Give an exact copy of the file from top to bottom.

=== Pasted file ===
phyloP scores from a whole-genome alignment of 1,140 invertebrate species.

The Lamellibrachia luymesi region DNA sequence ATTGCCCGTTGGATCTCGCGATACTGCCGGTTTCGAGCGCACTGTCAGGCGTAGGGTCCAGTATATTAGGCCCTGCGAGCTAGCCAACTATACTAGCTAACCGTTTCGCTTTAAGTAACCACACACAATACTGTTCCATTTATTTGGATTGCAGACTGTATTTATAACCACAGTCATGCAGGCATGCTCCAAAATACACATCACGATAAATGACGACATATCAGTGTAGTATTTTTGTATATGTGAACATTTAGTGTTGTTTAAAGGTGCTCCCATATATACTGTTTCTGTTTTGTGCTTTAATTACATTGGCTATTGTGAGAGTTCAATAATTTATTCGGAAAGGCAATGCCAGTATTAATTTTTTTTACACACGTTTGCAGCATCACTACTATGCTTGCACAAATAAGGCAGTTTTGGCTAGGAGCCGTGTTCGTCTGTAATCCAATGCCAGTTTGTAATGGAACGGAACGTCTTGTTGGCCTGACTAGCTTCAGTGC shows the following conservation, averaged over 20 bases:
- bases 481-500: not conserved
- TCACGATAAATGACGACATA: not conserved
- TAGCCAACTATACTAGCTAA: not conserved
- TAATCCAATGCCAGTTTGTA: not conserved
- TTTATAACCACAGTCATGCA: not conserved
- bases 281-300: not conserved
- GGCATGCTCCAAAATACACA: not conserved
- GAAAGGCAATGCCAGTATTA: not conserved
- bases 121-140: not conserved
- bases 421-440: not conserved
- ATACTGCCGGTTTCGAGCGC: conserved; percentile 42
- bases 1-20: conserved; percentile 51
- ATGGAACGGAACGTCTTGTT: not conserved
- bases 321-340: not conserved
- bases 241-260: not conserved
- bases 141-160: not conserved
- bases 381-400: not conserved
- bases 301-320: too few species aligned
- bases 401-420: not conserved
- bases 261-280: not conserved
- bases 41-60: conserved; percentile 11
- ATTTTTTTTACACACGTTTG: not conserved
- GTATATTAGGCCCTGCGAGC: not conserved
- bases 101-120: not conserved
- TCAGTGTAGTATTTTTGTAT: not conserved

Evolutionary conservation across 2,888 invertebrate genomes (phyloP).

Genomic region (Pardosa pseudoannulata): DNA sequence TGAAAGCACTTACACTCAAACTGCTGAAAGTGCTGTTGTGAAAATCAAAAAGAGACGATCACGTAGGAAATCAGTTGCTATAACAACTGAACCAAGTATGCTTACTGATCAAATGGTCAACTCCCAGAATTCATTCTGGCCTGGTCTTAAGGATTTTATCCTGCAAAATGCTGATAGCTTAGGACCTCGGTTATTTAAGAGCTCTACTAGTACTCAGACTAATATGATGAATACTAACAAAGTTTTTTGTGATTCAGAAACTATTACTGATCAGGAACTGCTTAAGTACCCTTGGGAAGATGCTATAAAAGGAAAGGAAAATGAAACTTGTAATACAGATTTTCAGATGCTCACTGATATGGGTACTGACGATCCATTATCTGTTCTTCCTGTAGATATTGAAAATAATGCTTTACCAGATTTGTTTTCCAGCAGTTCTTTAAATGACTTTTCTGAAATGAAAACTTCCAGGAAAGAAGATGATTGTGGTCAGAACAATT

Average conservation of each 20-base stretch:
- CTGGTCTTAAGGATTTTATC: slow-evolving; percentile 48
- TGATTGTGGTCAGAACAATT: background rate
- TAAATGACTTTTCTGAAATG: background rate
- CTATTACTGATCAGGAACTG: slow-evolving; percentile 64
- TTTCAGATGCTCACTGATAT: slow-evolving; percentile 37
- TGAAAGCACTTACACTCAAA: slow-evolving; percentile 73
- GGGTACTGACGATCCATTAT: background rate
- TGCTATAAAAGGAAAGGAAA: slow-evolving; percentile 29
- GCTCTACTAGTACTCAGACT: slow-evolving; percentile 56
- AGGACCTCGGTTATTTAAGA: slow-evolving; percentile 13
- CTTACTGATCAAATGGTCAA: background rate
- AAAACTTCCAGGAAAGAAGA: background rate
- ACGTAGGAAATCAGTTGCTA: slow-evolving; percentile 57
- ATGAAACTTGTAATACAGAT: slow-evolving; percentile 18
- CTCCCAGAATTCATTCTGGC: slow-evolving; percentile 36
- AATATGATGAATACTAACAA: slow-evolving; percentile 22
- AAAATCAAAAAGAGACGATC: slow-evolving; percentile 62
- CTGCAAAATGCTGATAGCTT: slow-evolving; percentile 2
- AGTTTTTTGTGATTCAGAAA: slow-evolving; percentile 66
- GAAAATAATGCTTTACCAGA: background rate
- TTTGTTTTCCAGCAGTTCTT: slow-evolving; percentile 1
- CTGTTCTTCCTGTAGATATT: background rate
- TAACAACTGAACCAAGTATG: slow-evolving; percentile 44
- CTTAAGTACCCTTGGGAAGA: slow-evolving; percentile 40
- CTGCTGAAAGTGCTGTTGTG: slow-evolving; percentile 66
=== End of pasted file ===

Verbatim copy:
phyloP scores from a whole-genome alignment of 1,140 invertebrate species.

The Lamellibrachia luymesi region DNA sequence ATTGCCCGTTGGATCTCGCGATACTGCCGGTTTCGAGCGCACTGTCAGGCGTAGGGTCCAGTATATTAGGCCCTGCGAGCTAGCCAACTATACTAGCTAACCGTTTCGCTTTAAGTAACCACACACAATACTGTTCCATTTATTTGGATTGCAGACTGTATTTATAACCACAGTCATGCAGGCATGCTCCAAAATACACATCACGATAAATGACGACATATCAGTGTAGTATTTTTGTATATGTGAACATTTAGTGTTGTTTAAAGGTGCTCCCATATATACTGTTTCTGTTTTGTGCTTTAATTACATTGGCTATTGTGAGAGTTCAATAATTTATTCGGAAAGGCAATGCCAGTATTAATTTTTTTTACACACGTTTGCAGCATCACTACTATGCTTGCACAAATAAGGCAGTTTTGGCTAGGAGCCGTGTTCGTCTGTAATCCAATGCCAGTTTGTAATGGAACGGAACGTCTTGTTGGCCTGACTAGCTTCAGTGC shows the following conservation, averaged over 20 bases:
- bases 481-500: not conserved
- TCACGATAAATGACGACATA: not conserved
- TAGCCAACTATACTAGCTAA: not conserved
- TAATCCAATGCCAGTTTGTA: not conserved
- TTTATAACCACAGTCATGCA: not conserved
- bases 281-300: not conserved
- GGCATGCTCCAAAATACACA: not conserved
- GAAAGGCAATGCCAGTATTA: not conserved
- bases 121-140: not conserved
- bases 421-440: not conserved
- ATACTGCCGGTTTCGAGCGC: conserved; percentile 42
- bases 1-20: conserved; percentile 51
- ATGGAACGGAACGTCTTGTT: not conserved
- bases 321-340: not conserved
- bases 241-260: not conserved
- bases 141-160: not conserved
- bases 381-400: not conserved
- bases 301-320: too few species aligned
- bases 401-420: not conserved
- bases 261-280: not conserved
- bases 41-60: conserved; percentile 11
- ATTTTTTTTACACACGTTTG: not conserved
- GTATATTAGGCCCTGCGAGC: not conserved
- bases 101-120: not conserved
- TCAGTGTAGTATTTTTGTAT: not conserved

Evolutionary conservation across 2,888 invertebrate genomes (phyloP).

Genomic region (Pardosa pseudoannulata): DNA sequence TGAAAGCACTTACACTCAAACTGCTGAAAGTGCTGTTGTGAAAATCAAAAAGAGACGATCACGTAGGAAATCAGTTGCTATAACAACTGAACCAAGTATGCTTACTGATCAAATGGTCAACTCCCAGAATTCATTCTGGCCTGGTCTTAAGGATTTTATCCTGCAAAATGCTGATAGCTTAGGACCTCGGTTATTTAAGAGCTCTACTAGTACTCAGACTAATATGATGAATACTAACAAAGTTTTTTGTGATTCAGAAACTATTACTGATCAGGAACTGCTTAAGTACCCTTGGGAAGATGCTATAAAAGGAAAGGAAAATGAAACTTGTAATACAGATTTTCAGATGCTCACTGATATGGGTACTGACGATCCATTATCTGTTCTTCCTGTAGATATTGAAAATAATGCTTTACCAGATTTGTTTTCCAGCAGTTCTTTAAATGACTTTTCTGAAATGAAAACTTCCAGGAAAGAAGATGATTGTGGTCAGAACAATT

Average conservation of each 20-base stretch:
- CTGGTCTTAAGGATTTTATC: slow-evolving; percentile 48
- TGATTGTGGTCAGAACAATT: background rate
- TAAATGACTTTTCTGAAATG: background rate
- CTATTACTGATCAGGAACTG: slow-evolving; percentile 64
- TTTCAGATGCTCACTGATAT: slow-evolving; percentile 37
- TGAAAGCACTTACACTCAAA: slow-evolving; percentile 73
- GGGTACTGACGATCCATTAT: background rate
- TGCTATAAAAGGAAAGGAAA: slow-evolving; percentile 29
- GCTCTACTAGTACTCAGACT: slow-evolving; percentile 56
- AGGACCTCGGTTATTTAAGA: slow-evolving; percentile 13
- CTTACTGATCAAATGGTCAA: background rate
- AAAACTTCCAGGAAAGAAGA: background rate
- ACGTAGGAAATCAGTTGCTA: slow-evolving; percentile 57
- ATGAAACTTGTAATACAGAT: slow-evolving; percentile 18
- CTCCCAGAATTCATTCTGGC: slow-evolving; percentile 36
- AATATGATGAATACTAACAA: slow-evolving; percentile 22
- AAAATCAAAAAGAGACGATC: slow-evolving; percentile 62
- CTGCAAAATGCTGATAGCTT: slow-evolving; percentile 2
- AGTTTTTTGTGATTCAGAAA: slow-evolving; percentile 66
- GAAAATAATGCTTTACCAGA: background rate
- TTTGTTTTCCAGCAGTTCTT: slow-evolving; percentile 1
- CTGTTCTTCCTGTAGATATT: background rate
- TAACAACTGAACCAAGTATG: slow-evolving; percentile 44
- CTTAAGTACCCTTGGGAAGA: slow-evolving; percentile 40
- CTGCTGAAAGTGCTGTTGTG: slow-evolving; percentile 66